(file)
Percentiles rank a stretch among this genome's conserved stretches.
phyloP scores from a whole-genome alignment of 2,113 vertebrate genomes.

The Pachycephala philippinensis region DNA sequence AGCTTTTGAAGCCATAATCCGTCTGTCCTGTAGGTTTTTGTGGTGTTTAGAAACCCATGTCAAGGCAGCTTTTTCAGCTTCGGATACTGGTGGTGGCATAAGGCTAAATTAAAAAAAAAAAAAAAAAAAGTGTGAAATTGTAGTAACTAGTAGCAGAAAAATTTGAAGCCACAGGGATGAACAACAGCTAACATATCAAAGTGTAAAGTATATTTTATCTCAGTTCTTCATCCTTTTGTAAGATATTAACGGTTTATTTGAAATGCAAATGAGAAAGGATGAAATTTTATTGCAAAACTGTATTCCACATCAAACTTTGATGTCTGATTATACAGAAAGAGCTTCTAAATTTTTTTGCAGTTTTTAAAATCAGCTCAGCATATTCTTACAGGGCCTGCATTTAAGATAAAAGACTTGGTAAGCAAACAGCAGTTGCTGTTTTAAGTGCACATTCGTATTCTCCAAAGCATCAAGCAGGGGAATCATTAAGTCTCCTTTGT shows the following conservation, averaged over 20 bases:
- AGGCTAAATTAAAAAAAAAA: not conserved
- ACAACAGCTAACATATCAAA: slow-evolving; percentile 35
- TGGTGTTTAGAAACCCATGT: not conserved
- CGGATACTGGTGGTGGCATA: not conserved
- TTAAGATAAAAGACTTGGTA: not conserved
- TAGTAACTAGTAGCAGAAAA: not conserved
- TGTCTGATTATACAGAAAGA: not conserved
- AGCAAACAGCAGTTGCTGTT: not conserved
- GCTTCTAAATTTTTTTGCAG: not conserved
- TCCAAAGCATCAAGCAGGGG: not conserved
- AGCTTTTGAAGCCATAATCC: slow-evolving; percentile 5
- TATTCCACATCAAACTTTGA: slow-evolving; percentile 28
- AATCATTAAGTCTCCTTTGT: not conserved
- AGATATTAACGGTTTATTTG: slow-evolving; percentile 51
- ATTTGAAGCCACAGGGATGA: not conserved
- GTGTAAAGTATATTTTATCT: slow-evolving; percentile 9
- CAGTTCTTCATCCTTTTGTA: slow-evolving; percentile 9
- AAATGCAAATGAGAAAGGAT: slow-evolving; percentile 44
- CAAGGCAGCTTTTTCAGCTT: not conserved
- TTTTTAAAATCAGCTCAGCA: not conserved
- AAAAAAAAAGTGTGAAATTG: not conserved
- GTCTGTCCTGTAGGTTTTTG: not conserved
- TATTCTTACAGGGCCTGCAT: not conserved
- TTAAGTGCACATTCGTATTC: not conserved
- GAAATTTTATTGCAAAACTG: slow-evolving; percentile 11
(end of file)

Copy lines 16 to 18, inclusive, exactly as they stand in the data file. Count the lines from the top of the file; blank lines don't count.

- AATCATTAAGTCTCCTTTGT: not conserved
- AGATATTAACGGTTTATTTG: slow-evolving; percentile 51
- ATTTGAAGCCACAGGGATGA: not conserved